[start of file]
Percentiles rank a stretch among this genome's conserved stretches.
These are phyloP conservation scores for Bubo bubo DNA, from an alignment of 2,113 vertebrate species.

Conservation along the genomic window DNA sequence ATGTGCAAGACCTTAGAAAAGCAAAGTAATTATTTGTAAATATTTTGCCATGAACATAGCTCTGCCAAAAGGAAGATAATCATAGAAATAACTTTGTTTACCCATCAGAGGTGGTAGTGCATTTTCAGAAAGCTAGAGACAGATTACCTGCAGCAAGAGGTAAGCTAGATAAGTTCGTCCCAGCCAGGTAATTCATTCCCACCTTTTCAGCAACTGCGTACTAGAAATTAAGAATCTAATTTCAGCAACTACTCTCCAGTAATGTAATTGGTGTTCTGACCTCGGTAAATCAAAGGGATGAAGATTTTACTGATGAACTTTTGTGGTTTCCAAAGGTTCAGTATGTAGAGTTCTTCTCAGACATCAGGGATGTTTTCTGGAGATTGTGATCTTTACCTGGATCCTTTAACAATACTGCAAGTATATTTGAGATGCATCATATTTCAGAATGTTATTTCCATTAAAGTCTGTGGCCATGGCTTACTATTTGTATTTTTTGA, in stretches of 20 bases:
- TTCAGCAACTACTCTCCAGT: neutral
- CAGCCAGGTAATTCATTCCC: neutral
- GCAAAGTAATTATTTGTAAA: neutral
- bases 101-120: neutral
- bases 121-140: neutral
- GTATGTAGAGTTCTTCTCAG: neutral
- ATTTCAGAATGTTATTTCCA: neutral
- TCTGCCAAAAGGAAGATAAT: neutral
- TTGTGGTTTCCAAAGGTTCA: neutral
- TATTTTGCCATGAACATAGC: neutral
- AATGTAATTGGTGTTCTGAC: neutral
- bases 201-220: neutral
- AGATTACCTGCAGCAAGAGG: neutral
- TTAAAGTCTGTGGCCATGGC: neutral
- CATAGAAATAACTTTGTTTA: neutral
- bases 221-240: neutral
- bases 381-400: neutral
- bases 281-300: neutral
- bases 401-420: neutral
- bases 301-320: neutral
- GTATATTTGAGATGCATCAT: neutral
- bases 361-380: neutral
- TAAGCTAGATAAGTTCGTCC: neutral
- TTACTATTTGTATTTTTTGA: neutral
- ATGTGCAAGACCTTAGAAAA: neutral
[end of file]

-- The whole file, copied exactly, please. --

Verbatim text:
Percentiles rank a stretch among this genome's conserved stretches.
These are phyloP conservation scores for Bubo bubo DNA, from an alignment of 2,113 vertebrate species.

Conservation along the genomic window DNA sequence ATGTGCAAGACCTTAGAAAAGCAAAGTAATTATTTGTAAATATTTTGCCATGAACATAGCTCTGCCAAAAGGAAGATAATCATAGAAATAACTTTGTTTACCCATCAGAGGTGGTAGTGCATTTTCAGAAAGCTAGAGACAGATTACCTGCAGCAAGAGGTAAGCTAGATAAGTTCGTCCCAGCCAGGTAATTCATTCCCACCTTTTCAGCAACTGCGTACTAGAAATTAAGAATCTAATTTCAGCAACTACTCTCCAGTAATGTAATTGGTGTTCTGACCTCGGTAAATCAAAGGGATGAAGATTTTACTGATGAACTTTTGTGGTTTCCAAAGGTTCAGTATGTAGAGTTCTTCTCAGACATCAGGGATGTTTTCTGGAGATTGTGATCTTTACCTGGATCCTTTAACAATACTGCAAGTATATTTGAGATGCATCATATTTCAGAATGTTATTTCCATTAAAGTCTGTGGCCATGGCTTACTATTTGTATTTTTTGA, in stretches of 20 bases:
- TTCAGCAACTACTCTCCAGT: neutral
- CAGCCAGGTAATTCATTCCC: neutral
- GCAAAGTAATTATTTGTAAA: neutral
- bases 101-120: neutral
- bases 121-140: neutral
- GTATGTAGAGTTCTTCTCAG: neutral
- ATTTCAGAATGTTATTTCCA: neutral
- TCTGCCAAAAGGAAGATAAT: neutral
- TTGTGGTTTCCAAAGGTTCA: neutral
- TATTTTGCCATGAACATAGC: neutral
- AATGTAATTGGTGTTCTGAC: neutral
- bases 201-220: neutral
- AGATTACCTGCAGCAAGAGG: neutral
- TTAAAGTCTGTGGCCATGGC: neutral
- CATAGAAATAACTTTGTTTA: neutral
- bases 221-240: neutral
- bases 381-400: neutral
- bases 281-300: neutral
- bases 401-420: neutral
- bases 301-320: neutral
- GTATATTTGAGATGCATCAT: neutral
- bases 361-380: neutral
- TAAGCTAGATAAGTTCGTCC: neutral
- TTACTATTTGTATTTTTTGA: neutral
- ATGTGCAAGACCTTAGAAAA: neutral